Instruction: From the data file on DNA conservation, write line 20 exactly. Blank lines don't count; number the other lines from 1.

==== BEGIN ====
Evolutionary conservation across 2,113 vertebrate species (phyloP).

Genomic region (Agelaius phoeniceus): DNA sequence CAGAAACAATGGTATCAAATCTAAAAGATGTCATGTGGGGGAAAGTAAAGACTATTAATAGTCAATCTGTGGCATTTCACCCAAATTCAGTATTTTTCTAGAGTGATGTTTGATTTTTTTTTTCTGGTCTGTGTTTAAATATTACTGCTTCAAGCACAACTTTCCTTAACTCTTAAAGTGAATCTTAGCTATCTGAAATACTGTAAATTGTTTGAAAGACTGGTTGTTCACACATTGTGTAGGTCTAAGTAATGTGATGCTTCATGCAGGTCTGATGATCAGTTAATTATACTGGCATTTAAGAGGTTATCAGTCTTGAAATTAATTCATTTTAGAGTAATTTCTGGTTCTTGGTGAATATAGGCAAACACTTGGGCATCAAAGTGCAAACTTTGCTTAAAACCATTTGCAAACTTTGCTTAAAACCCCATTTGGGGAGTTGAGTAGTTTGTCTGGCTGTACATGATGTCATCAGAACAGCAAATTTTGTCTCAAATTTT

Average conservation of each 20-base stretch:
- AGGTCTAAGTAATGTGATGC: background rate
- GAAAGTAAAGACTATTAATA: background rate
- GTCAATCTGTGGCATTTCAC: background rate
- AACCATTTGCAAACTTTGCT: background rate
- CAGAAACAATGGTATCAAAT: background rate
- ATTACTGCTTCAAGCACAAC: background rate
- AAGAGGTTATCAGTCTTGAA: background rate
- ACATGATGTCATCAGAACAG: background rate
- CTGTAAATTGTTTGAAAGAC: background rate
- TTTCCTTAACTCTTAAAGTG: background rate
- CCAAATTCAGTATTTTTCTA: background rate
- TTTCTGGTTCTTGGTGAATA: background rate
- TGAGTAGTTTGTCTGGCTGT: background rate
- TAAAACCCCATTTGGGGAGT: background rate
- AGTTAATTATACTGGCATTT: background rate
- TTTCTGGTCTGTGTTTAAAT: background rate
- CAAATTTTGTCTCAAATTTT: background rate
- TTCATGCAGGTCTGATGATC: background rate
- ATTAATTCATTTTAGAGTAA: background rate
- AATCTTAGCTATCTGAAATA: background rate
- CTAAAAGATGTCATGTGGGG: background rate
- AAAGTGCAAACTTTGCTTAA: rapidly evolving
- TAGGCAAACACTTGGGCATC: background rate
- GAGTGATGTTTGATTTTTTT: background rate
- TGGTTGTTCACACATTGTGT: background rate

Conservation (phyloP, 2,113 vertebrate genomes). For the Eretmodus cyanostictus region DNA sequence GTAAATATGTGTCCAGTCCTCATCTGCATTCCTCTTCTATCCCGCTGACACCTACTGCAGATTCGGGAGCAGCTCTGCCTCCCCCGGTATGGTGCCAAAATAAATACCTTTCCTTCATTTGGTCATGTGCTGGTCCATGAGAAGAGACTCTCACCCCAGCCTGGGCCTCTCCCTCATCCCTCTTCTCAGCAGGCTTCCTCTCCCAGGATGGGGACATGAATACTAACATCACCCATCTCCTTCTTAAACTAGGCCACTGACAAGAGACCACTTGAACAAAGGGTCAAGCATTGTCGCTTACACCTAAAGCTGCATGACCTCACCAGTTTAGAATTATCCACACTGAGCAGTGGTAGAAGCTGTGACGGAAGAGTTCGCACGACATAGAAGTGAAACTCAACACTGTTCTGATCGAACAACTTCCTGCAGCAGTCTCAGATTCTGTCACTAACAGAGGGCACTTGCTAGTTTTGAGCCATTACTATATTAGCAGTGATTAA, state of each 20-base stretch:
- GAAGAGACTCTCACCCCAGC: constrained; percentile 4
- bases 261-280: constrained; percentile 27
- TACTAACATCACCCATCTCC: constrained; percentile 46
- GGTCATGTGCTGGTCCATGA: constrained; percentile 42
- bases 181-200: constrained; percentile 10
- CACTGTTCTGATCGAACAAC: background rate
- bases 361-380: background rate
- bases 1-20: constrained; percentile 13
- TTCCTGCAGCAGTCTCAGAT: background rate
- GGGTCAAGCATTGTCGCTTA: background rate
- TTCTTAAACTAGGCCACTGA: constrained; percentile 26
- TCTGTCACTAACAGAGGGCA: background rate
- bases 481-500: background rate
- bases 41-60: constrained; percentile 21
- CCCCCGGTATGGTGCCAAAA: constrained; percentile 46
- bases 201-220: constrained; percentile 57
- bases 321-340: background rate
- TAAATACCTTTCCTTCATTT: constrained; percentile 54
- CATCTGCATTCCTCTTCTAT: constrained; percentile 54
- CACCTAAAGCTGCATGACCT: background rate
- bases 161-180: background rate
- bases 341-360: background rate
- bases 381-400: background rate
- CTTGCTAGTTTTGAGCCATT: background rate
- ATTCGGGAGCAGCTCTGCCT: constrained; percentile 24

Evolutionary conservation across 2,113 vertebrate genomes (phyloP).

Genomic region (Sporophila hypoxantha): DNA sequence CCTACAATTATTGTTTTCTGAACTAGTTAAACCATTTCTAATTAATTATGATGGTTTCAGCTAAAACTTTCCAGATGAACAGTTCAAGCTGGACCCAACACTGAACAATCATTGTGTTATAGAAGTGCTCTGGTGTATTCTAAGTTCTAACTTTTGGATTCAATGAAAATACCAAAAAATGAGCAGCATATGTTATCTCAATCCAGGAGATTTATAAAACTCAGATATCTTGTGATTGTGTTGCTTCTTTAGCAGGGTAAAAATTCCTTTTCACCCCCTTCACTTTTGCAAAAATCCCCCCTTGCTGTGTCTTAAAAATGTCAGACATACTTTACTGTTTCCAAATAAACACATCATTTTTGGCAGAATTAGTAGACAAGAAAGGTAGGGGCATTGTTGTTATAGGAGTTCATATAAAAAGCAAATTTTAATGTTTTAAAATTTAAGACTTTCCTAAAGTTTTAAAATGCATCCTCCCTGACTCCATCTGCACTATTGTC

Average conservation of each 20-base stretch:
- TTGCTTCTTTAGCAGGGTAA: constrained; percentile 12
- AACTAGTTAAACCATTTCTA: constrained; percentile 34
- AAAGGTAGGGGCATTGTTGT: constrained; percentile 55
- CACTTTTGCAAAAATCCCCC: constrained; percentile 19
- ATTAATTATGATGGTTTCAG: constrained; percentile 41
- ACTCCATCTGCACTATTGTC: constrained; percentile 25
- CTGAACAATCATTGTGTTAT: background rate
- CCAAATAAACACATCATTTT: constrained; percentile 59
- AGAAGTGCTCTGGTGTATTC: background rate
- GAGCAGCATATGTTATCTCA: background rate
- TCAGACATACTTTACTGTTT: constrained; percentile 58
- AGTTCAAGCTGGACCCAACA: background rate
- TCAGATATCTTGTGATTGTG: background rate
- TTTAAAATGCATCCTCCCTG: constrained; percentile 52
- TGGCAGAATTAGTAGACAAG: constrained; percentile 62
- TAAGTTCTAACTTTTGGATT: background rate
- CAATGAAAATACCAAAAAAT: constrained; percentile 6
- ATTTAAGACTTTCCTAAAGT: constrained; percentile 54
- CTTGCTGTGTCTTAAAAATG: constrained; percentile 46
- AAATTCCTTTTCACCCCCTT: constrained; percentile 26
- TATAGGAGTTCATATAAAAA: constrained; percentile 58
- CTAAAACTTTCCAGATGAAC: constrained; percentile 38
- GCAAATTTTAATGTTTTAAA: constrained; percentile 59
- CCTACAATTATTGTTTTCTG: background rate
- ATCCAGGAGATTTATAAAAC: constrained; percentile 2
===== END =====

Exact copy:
- CAAATTTTGTCTCAAATTTT: background rate